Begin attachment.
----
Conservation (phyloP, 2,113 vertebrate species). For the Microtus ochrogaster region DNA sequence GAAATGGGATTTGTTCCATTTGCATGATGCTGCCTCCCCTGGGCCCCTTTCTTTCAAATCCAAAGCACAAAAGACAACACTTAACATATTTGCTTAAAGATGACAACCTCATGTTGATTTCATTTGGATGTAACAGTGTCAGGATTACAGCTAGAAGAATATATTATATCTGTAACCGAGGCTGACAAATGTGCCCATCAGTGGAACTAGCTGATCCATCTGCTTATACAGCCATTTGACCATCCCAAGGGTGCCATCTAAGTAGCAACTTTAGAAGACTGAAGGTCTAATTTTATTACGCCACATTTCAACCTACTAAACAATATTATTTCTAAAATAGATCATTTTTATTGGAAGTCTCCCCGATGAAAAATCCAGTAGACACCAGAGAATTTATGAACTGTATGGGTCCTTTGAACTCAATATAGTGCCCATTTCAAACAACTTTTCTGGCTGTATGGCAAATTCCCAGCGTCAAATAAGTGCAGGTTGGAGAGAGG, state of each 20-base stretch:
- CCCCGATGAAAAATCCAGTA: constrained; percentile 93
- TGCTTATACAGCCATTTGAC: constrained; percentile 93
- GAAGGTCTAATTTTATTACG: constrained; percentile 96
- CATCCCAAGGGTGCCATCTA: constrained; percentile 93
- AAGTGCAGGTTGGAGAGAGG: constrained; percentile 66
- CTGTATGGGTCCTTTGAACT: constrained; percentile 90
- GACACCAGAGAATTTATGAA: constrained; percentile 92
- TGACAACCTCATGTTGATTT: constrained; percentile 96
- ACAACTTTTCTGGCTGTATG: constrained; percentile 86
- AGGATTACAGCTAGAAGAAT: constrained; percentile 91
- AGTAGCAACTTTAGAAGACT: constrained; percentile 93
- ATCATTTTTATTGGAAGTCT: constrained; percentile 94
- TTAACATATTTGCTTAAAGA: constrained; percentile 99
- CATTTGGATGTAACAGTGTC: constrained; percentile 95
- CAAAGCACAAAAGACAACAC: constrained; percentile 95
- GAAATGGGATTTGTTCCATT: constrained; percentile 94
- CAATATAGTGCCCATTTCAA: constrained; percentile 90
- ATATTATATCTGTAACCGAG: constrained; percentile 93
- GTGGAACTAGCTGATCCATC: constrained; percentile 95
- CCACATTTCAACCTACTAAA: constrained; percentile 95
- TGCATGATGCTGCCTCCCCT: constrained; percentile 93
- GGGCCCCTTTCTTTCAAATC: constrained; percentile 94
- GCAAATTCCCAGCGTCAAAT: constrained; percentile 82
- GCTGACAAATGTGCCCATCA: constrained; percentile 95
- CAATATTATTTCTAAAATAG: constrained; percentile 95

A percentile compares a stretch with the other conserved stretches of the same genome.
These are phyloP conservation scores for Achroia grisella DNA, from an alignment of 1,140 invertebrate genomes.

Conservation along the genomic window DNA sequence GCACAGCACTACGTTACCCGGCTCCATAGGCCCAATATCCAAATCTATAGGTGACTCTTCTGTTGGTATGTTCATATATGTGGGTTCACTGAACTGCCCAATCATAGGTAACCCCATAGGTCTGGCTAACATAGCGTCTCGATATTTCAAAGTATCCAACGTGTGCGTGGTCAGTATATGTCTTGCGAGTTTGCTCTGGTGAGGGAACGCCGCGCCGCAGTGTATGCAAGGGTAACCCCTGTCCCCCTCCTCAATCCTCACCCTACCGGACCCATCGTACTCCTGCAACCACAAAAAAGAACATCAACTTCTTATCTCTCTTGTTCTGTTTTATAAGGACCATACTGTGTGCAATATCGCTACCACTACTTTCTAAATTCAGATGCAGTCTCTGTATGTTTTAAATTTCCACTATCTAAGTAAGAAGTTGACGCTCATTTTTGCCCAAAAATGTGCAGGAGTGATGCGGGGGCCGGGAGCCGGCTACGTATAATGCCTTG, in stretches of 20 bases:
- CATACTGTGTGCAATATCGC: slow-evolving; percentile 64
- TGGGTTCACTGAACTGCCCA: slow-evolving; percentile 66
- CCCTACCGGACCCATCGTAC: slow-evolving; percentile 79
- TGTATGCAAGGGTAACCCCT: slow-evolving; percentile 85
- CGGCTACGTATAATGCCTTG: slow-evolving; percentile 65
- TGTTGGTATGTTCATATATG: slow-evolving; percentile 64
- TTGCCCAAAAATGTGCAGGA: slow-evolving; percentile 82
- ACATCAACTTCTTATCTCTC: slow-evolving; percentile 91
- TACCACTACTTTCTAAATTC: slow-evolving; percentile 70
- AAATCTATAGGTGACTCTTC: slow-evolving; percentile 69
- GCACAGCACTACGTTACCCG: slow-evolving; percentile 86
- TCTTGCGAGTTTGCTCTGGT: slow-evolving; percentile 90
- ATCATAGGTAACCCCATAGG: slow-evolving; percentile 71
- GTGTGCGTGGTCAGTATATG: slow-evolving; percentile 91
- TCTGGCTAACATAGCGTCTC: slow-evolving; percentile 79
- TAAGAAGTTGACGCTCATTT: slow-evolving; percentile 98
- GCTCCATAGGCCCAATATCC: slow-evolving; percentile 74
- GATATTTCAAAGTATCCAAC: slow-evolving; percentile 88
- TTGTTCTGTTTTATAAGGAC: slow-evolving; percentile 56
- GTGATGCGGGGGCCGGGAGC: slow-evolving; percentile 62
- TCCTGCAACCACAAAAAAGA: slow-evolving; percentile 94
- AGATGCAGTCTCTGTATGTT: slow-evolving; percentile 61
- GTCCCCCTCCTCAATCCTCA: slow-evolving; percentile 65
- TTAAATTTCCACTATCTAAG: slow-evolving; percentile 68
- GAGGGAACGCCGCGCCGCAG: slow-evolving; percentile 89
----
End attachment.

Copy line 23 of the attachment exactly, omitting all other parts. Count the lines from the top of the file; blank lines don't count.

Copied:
- GGGCCCCTTTCTTTCAAATC: constrained; percentile 94